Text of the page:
West turns up heat on Syria after '473 Ramadan killings'



DAMASCUS- Security forces made arrests and deployed tanks Wednesday after a Muslim holy month during which 473 people were killed, activists said, as Western powers turned up the heat on Syria's regime.
The Syrian Observatory for Human Rights said 16 people were arrested in Houle, 20 kilometres (12 miles) from Homs, where the authorities had sparked anger as they returned the bodies of 13 people arrested in early August.
The Local Coordination Committees, grouping activists on the ground, said security forces SET fire to the homes of two men in Houle and threatened to arrest their wives and children if they did not surrender.



West turns up heat on Syria after '473 Ramadan killings'
In the village of Aqrab, security forces burned down another house and carried out searches and arrests, "terrorising" residents at the start of the Eid holidays which follow the holy month of Ramadan, the committees said.
They said that in Hama province, central Syria, opposition figure Mustafa Rostom was arrested from his home by military intelligence agents who prevented him from taking medicines with him although he has health problems.
Elsewhere in the province, tanks were deployed in Al-Qussur and security forces massed in Al-Hader, according to the Coordination Committees. More widespread arrests were carried out.
The Britain-based Observatory said 360 civilians and 113 members of the security forces and army were killed during protests during the just-ended Muslim fasting month.
The civilians included 25 people under 18, 14 women and 28 who died in detention or under torture, the Observatory said, mainly in the central province of Homs.
Almost daily protests have taken place against the regime of President Bashar al-Assad since mid-March, defying a crackdown which according to UN figures has killed at least 2,200 people.
Amnesty International said in a separate report that it had heard of 88 deaths in custody between April 1 and August 15, including 10 children aged between 13 and 18.
For at least 52 of them, Amnesty said "there is evidence that torture caused or contributed to the deaths," citing signs of violent beatings, burn marks and cuts.
Some had been mutilated "before or after death in particularly grotesque ways apparently intended to strike terror into the families to whom their corpses were returned."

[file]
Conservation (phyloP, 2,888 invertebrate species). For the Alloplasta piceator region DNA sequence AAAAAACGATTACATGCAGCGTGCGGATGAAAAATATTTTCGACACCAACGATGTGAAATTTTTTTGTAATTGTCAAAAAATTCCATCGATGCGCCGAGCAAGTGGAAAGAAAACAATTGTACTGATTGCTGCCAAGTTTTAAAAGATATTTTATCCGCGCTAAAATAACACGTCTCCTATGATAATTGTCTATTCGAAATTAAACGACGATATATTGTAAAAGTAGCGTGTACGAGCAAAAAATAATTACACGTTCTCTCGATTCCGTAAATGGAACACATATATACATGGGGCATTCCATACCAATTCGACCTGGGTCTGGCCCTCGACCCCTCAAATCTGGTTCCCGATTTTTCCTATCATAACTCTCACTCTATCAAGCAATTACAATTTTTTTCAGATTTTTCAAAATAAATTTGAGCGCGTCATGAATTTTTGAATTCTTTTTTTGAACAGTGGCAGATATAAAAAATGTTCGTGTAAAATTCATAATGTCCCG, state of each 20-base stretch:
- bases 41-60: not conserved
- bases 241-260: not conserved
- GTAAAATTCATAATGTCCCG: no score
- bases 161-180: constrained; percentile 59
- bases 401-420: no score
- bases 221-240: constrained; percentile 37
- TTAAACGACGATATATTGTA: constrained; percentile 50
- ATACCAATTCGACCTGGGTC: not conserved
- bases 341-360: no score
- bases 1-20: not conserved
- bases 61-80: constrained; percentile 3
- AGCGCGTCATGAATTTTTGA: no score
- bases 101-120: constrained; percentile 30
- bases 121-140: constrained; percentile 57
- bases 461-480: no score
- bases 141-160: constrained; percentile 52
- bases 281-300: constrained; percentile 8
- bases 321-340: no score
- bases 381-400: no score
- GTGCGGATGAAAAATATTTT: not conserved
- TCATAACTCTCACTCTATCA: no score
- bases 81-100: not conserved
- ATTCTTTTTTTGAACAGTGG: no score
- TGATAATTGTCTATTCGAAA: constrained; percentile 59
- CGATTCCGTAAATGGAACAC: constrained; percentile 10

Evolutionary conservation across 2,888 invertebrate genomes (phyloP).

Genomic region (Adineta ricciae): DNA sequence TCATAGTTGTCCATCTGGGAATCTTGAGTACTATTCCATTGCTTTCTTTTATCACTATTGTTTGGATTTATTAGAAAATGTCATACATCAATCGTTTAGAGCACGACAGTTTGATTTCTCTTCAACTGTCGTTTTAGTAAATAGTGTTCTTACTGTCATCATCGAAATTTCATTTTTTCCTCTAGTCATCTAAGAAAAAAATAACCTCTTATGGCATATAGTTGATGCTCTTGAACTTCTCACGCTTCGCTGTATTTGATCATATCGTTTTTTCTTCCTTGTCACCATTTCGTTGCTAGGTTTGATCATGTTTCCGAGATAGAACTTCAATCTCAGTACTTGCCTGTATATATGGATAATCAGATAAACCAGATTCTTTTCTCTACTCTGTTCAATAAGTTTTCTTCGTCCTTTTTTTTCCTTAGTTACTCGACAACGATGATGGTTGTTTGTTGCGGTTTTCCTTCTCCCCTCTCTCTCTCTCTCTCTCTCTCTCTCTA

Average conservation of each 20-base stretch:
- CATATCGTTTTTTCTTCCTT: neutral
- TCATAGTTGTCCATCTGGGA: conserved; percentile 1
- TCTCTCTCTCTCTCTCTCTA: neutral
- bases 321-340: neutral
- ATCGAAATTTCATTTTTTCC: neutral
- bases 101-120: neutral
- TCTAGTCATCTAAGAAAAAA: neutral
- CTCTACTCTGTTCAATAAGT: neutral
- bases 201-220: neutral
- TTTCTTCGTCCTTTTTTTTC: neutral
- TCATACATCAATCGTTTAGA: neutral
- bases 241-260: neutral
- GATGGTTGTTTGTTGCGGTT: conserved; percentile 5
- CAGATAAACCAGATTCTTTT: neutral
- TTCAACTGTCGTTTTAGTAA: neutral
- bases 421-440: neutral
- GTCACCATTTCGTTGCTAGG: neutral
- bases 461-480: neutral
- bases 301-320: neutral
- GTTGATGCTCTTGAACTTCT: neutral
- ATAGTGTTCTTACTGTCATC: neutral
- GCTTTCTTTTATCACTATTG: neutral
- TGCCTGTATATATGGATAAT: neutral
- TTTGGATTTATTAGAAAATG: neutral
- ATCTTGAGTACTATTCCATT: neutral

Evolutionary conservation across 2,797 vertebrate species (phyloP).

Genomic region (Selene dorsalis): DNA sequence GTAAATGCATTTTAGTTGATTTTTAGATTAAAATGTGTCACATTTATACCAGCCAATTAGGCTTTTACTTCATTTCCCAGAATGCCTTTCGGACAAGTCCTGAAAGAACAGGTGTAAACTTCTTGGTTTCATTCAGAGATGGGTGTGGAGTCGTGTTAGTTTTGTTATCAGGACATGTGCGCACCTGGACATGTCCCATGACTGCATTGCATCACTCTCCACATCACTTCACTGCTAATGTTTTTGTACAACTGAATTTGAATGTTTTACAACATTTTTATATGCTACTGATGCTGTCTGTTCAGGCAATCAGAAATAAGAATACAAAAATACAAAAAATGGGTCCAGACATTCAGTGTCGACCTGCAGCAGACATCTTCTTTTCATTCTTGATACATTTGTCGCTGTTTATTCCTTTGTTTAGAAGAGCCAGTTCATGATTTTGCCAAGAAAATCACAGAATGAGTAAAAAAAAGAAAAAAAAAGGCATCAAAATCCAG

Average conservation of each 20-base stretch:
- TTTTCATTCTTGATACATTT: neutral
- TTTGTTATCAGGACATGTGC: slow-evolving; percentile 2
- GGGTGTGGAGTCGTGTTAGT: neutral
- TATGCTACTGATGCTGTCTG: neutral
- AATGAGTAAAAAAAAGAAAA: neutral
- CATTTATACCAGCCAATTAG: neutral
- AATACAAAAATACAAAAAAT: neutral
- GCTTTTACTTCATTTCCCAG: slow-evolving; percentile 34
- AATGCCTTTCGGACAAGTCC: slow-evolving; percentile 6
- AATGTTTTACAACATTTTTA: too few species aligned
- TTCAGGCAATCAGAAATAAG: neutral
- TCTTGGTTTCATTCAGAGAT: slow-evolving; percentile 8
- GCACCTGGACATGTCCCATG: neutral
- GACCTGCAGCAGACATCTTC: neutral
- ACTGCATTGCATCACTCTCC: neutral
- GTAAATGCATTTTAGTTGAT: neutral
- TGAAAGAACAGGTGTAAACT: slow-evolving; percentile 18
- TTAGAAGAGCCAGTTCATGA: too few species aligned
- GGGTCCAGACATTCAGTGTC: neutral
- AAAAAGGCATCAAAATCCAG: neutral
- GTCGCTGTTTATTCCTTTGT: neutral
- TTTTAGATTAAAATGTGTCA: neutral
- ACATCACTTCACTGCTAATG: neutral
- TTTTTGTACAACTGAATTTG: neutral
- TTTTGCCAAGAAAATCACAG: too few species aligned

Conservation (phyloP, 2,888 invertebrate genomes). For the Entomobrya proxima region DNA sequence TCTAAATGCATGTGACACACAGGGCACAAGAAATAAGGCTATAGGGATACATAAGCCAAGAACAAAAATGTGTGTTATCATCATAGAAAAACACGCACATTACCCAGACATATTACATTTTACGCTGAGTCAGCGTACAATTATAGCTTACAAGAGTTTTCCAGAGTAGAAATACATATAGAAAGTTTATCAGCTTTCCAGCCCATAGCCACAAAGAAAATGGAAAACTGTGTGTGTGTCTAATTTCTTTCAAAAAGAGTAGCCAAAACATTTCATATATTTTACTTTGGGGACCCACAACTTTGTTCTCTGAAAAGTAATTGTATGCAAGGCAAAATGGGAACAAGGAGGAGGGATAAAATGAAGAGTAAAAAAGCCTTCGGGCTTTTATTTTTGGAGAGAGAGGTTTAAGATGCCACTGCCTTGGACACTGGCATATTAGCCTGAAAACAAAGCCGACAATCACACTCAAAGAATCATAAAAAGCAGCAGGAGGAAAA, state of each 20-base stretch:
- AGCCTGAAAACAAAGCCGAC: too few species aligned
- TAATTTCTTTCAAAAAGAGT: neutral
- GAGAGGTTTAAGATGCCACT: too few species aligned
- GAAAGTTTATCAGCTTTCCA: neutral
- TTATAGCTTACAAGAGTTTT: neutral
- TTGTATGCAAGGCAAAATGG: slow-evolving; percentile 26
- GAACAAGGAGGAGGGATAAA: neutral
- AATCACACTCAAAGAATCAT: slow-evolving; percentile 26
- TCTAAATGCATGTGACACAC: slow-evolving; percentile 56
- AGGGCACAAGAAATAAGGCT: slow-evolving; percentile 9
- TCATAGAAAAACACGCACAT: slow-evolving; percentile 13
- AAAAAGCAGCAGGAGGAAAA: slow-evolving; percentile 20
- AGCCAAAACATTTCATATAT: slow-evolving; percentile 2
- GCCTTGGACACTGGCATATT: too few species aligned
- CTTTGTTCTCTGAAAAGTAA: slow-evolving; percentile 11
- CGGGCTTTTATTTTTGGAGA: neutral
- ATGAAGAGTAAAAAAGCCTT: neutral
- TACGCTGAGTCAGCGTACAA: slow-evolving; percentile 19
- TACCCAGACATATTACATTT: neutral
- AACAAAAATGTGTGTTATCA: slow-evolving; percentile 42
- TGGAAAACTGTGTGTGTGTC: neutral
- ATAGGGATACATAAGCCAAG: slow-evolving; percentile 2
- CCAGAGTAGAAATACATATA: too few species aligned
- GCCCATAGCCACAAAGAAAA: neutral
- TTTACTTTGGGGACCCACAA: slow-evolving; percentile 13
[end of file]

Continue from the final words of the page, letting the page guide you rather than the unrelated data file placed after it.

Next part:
The United States denounced what it called the Syrian regime's "abhorrent abuse" of prisoners.
The Amnesty report "is just further" evidence of "the regime's abhorrent abuse of prisoners. It's unconscionable," State Department spokeswoman Victoria Nuland told reporters in Washington.
"Clearly a government that murders and tortures its own citizens including children can't be considered legitimate by any of us," she said.
French President Nicolas Sarkozy, in his annual address to France's top diplomats on Wednesday, said Assad's actions had caused "irreparable" damage to his legitimacy and vowed to support his overthrow.
"The regime in Damascus wrongly believes it is safe from its own people," Sarkozy said.
"What the Syrian president has done is irreparable. France, with its partners, will do all that is legally possible in order that the Syrian people's hopes for freedom and democracy are triumphant."
The United States slapped sanctions on Syria's foreign minister and two other top officials on Tuesday as it pressed Assad's regime to stop its deadly crackdown.
The Treasury Department sanctions are the third in a series of punitive US measures placed on Assad and top government officials and follow calls by President Barack Obama for Assad to step down.
Asset freezes and bans on business interactions were imposed on Foreign Minister Walid Muallem, top presidential adviser Bouthaina Shaaban and Syria's ambassador to Lebanon, Ali Abdul Karim Ali, the Treasury Department said.
Nuland linked the sanctions to "the role that (they) play in propagating and advancing the reign of terror."
The new sanctions follow an August 18 order signed by Obama that froze all Syrian state assets inside the United States and forbade investment and exports to the country.
It also banned imports of oil and gas from Syria, aiming to hurt a key revenue stream for the Assad regime.
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Wednesday, August 31st 2011
AFP
           


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